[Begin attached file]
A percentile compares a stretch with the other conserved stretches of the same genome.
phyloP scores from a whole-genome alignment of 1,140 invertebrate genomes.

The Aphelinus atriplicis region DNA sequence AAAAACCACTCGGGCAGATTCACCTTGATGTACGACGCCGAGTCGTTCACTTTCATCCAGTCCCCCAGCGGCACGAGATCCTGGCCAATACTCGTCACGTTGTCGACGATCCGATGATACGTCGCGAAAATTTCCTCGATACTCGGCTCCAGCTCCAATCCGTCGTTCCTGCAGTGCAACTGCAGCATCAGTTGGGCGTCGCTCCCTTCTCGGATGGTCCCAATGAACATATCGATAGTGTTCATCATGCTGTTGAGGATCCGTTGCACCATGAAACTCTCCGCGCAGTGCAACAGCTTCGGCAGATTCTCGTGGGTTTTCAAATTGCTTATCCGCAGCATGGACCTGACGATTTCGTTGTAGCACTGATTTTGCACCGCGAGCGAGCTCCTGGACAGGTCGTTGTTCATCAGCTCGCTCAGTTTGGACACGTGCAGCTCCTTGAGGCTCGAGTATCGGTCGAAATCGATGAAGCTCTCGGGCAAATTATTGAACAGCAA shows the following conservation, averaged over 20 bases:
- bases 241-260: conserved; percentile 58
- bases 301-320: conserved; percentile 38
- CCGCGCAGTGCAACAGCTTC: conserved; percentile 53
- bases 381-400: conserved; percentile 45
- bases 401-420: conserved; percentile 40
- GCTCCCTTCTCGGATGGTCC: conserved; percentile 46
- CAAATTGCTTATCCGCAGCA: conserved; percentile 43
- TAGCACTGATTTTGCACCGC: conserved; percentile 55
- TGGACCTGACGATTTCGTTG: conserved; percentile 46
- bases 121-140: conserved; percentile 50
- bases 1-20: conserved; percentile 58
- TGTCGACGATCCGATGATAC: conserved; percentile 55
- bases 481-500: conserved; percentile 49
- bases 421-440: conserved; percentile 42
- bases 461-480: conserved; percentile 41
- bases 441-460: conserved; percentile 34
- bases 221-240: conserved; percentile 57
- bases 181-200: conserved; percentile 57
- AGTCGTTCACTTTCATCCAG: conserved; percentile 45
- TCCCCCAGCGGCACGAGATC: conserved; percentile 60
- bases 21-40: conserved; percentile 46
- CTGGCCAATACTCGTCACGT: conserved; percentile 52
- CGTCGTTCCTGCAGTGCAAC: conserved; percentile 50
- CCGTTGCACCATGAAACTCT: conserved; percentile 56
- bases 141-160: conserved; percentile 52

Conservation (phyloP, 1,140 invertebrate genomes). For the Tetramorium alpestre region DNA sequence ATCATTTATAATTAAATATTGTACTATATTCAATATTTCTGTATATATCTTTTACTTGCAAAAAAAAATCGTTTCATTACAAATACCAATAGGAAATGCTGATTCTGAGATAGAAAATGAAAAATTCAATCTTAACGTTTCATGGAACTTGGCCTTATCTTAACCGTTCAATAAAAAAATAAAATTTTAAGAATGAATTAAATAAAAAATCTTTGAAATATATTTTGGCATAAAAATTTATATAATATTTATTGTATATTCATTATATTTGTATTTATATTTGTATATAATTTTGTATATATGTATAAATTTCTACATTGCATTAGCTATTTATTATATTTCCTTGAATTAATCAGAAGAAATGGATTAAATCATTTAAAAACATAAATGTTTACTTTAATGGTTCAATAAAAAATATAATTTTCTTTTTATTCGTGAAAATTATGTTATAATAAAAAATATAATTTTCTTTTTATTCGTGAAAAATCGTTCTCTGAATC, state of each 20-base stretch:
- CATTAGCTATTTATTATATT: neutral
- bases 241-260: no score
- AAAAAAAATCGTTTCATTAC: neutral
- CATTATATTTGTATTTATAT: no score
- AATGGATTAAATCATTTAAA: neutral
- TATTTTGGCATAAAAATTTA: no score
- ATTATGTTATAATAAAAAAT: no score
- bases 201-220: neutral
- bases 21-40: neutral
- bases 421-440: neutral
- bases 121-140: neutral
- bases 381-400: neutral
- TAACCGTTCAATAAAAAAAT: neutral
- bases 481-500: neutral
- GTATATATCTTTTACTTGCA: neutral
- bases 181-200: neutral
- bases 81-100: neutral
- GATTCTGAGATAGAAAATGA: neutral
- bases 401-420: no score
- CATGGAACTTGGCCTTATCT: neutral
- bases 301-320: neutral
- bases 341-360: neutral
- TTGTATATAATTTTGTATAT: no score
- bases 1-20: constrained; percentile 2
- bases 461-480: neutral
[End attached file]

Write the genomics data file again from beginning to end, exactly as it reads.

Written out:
A percentile compares a stretch with the other conserved stretches of the same genome.
phyloP scores from a whole-genome alignment of 1,140 invertebrate genomes.

The Aphelinus atriplicis region DNA sequence AAAAACCACTCGGGCAGATTCACCTTGATGTACGACGCCGAGTCGTTCACTTTCATCCAGTCCCCCAGCGGCACGAGATCCTGGCCAATACTCGTCACGTTGTCGACGATCCGATGATACGTCGCGAAAATTTCCTCGATACTCGGCTCCAGCTCCAATCCGTCGTTCCTGCAGTGCAACTGCAGCATCAGTTGGGCGTCGCTCCCTTCTCGGATGGTCCCAATGAACATATCGATAGTGTTCATCATGCTGTTGAGGATCCGTTGCACCATGAAACTCTCCGCGCAGTGCAACAGCTTCGGCAGATTCTCGTGGGTTTTCAAATTGCTTATCCGCAGCATGGACCTGACGATTTCGTTGTAGCACTGATTTTGCACCGCGAGCGAGCTCCTGGACAGGTCGTTGTTCATCAGCTCGCTCAGTTTGGACACGTGCAGCTCCTTGAGGCTCGAGTATCGGTCGAAATCGATGAAGCTCTCGGGCAAATTATTGAACAGCAA shows the following conservation, averaged over 20 bases:
- bases 241-260: conserved; percentile 58
- bases 301-320: conserved; percentile 38
- CCGCGCAGTGCAACAGCTTC: conserved; percentile 53
- bases 381-400: conserved; percentile 45
- bases 401-420: conserved; percentile 40
- GCTCCCTTCTCGGATGGTCC: conserved; percentile 46
- CAAATTGCTTATCCGCAGCA: conserved; percentile 43
- TAGCACTGATTTTGCACCGC: conserved; percentile 55
- TGGACCTGACGATTTCGTTG: conserved; percentile 46
- bases 121-140: conserved; percentile 50
- bases 1-20: conserved; percentile 58
- TGTCGACGATCCGATGATAC: conserved; percentile 55
- bases 481-500: conserved; percentile 49
- bases 421-440: conserved; percentile 42
- bases 461-480: conserved; percentile 41
- bases 441-460: conserved; percentile 34
- bases 221-240: conserved; percentile 57
- bases 181-200: conserved; percentile 57
- AGTCGTTCACTTTCATCCAG: conserved; percentile 45
- TCCCCCAGCGGCACGAGATC: conserved; percentile 60
- bases 21-40: conserved; percentile 46
- CTGGCCAATACTCGTCACGT: conserved; percentile 52
- CGTCGTTCCTGCAGTGCAAC: conserved; percentile 50
- CCGTTGCACCATGAAACTCT: conserved; percentile 56
- bases 141-160: conserved; percentile 52

Conservation (phyloP, 1,140 invertebrate genomes). For the Tetramorium alpestre region DNA sequence ATCATTTATAATTAAATATTGTACTATATTCAATATTTCTGTATATATCTTTTACTTGCAAAAAAAAATCGTTTCATTACAAATACCAATAGGAAATGCTGATTCTGAGATAGAAAATGAAAAATTCAATCTTAACGTTTCATGGAACTTGGCCTTATCTTAACCGTTCAATAAAAAAATAAAATTTTAAGAATGAATTAAATAAAAAATCTTTGAAATATATTTTGGCATAAAAATTTATATAATATTTATTGTATATTCATTATATTTGTATTTATATTTGTATATAATTTTGTATATATGTATAAATTTCTACATTGCATTAGCTATTTATTATATTTCCTTGAATTAATCAGAAGAAATGGATTAAATCATTTAAAAACATAAATGTTTACTTTAATGGTTCAATAAAAAATATAATTTTCTTTTTATTCGTGAAAATTATGTTATAATAAAAAATATAATTTTCTTTTTATTCGTGAAAAATCGTTCTCTGAATC, state of each 20-base stretch:
- CATTAGCTATTTATTATATT: neutral
- bases 241-260: no score
- AAAAAAAATCGTTTCATTAC: neutral
- CATTATATTTGTATTTATAT: no score
- AATGGATTAAATCATTTAAA: neutral
- TATTTTGGCATAAAAATTTA: no score
- ATTATGTTATAATAAAAAAT: no score
- bases 201-220: neutral
- bases 21-40: neutral
- bases 421-440: neutral
- bases 121-140: neutral
- bases 381-400: neutral
- TAACCGTTCAATAAAAAAAT: neutral
- bases 481-500: neutral
- GTATATATCTTTTACTTGCA: neutral
- bases 181-200: neutral
- bases 81-100: neutral
- GATTCTGAGATAGAAAATGA: neutral
- bases 401-420: no score
- CATGGAACTTGGCCTTATCT: neutral
- bases 301-320: neutral
- bases 341-360: neutral
- TTGTATATAATTTTGTATAT: no score
- bases 1-20: constrained; percentile 2
- bases 461-480: neutral